There really isn't enough detail in the description on the Taig site for us to know what the guy actually did.
    Regards,
    Jeff
     
  9. bchaps

    bchaps Registered User

    Dec 16, 2001
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    Regardless what may have been turned or cast, I am awestruck when I see this level of work by any individual.
     
  10. Dushan Grujich

    Dushan Grujich Registered User

    Jun 20, 2003
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    Good Day to all,

    I too have turned gold and silver in my lathe. Two examples are shown on the images below. The first one is an IWC in a new 18ct. yellow gold case designed by an artist friend.

    My friend had cast a large ring of gold, which I used to turn the case from. Turning it was a major pain but it was well worth the effort. The final product was case of 2-1/2 oz of gold, without the movement. Case was additionally decorated with few diamonds just for a kick.

    http://i017.radikal.ru/0910/f5/d870cecca480t.jpg

    Unfortunately, this watch got stolen several years ago. I did that one over ten years ago. Since that time I have done other cases as well and have learned what one should not and what one could do with precious metals.

    The second one was a chrono, not a bit less of problem.

    http://i003.radikal.ru/0910/c5/ebb76e959a1at.jpg 148.jpg 149.jpg

    As with all other things in life it is live and learn.

    Cheers

    Dushan
     
  11. Mike Phelan

    Mike Phelan Registered User

    Dec 17, 2003
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    It is a beautiful job, but I'm sure it's just the case that has been made. The movement looks like a commercial one, and there's no way you could do things like cutting wheels of that size on a Taig.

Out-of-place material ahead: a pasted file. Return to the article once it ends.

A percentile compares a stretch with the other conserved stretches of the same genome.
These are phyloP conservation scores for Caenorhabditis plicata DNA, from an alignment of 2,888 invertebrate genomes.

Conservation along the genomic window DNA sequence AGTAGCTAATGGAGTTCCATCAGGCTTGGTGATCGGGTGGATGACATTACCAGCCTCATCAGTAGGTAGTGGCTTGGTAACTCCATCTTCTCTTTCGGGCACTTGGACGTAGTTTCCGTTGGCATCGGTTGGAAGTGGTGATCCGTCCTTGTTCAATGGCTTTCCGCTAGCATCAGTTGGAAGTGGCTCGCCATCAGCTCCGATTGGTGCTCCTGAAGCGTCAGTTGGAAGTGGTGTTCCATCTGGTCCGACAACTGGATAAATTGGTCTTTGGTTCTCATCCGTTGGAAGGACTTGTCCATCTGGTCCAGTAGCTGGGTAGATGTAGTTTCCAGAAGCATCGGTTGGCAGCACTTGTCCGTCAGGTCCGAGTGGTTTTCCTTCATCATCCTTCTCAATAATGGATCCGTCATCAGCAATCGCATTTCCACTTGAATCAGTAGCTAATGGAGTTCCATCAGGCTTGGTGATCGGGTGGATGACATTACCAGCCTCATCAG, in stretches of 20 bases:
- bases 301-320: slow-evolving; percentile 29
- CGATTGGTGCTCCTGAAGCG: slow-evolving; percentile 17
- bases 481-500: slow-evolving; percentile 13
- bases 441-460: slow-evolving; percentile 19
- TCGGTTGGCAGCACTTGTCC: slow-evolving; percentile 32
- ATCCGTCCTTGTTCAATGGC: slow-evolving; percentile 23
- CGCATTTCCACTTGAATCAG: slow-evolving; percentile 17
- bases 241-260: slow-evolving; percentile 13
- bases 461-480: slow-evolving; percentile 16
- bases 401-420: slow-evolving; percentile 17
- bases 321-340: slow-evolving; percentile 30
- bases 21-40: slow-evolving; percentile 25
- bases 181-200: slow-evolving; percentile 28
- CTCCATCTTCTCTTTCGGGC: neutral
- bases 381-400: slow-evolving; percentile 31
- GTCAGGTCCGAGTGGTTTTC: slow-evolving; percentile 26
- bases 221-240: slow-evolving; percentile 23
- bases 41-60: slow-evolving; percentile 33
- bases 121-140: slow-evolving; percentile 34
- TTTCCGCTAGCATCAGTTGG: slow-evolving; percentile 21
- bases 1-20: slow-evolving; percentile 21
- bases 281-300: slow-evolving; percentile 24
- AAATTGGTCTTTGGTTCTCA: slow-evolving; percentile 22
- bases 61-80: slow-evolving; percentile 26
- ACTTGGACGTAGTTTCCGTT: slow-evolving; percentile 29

I'm no way decrying the work, though.

    Curiously, it was done in UK; on the forum here, I see talk of "making a clock" whereas the threads are really "making a clock case" as we in UK would call it.
     
  12. davestanda

    davestanda Registered User

    May 23, 2011
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    i think the person did make the movement..the movement to me looks in no way like something mass produced...the movement doesn't look like anything i had ever see...the movement i think was made.. the taig, i don't have one ..along with a sherline can make watch parts...from what i i have been reading both machines seem capable of making alot..like jerry says its the techinque and the way you do which is different...also i think if the person was able to make the movement i would think he would be capable of signing the movement... on other sites that talk about both lathes (the sherline and the tiag) if they show how someon made just the case they say how it is just the case that has been made..
     
  13. R.G.B.

    R.G.B. Registered User

    Feb 27, 2009
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    The watch is nice but I'm thinking of the top project. It looks like you could thread the prop side of the engine to fit an 8mm headstock and extend the shaft through. You could turn between centers powered from the head stock. :)